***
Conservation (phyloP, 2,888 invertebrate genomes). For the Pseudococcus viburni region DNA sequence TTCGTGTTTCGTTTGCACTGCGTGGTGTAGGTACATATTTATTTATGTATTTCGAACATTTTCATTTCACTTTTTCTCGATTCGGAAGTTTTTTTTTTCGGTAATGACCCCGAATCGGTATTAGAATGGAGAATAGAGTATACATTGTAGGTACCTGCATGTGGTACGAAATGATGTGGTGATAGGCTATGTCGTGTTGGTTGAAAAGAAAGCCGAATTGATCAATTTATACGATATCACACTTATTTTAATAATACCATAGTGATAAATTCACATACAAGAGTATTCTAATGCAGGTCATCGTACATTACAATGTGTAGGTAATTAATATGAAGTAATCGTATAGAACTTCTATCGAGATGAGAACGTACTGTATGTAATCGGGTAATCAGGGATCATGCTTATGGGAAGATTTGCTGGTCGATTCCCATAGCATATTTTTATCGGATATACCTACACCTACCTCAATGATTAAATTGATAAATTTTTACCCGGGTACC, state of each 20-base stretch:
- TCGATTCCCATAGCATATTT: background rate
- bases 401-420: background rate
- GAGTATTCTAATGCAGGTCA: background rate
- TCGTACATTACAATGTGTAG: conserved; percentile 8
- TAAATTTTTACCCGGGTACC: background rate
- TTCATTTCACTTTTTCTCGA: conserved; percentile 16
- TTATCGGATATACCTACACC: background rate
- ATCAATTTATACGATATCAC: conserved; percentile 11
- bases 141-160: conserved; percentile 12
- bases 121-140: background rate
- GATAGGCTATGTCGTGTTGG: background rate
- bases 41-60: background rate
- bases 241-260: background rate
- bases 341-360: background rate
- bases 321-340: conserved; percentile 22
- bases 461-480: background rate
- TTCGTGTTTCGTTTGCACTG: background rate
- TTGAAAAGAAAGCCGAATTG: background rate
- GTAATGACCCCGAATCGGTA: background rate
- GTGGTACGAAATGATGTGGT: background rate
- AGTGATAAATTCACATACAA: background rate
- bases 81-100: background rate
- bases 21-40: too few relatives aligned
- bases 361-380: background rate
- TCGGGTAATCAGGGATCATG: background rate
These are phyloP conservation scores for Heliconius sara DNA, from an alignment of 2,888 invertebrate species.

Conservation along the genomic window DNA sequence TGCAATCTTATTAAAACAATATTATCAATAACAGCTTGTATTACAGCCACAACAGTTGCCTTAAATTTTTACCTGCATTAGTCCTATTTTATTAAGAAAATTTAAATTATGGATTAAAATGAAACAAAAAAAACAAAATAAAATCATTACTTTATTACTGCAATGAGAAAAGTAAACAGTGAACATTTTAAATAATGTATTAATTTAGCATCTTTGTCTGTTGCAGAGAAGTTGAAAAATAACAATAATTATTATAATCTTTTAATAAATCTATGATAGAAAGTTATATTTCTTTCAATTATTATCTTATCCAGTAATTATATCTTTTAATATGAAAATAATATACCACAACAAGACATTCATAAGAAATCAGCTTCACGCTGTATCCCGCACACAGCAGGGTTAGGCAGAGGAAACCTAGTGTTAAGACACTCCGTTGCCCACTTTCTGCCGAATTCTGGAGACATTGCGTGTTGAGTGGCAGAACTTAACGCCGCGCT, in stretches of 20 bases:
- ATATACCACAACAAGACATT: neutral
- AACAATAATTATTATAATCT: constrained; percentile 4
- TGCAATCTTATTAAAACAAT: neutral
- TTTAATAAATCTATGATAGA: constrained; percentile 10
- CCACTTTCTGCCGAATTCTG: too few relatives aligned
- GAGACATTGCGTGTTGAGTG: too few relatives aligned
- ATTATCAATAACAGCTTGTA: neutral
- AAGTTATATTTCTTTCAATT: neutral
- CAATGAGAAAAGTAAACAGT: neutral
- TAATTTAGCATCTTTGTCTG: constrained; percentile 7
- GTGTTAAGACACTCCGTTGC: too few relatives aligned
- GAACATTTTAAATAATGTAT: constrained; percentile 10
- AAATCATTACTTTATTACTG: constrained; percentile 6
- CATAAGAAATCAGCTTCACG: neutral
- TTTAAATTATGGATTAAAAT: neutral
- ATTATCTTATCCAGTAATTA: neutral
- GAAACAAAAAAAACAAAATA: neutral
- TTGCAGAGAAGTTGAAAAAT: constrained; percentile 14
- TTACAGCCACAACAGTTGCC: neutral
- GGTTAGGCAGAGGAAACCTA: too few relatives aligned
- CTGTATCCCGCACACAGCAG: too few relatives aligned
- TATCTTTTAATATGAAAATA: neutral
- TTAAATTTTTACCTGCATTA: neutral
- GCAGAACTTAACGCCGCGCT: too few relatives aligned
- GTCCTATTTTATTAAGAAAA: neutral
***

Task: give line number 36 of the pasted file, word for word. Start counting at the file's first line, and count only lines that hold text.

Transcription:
- AAGTTATATTTCTTTCAATT: neutral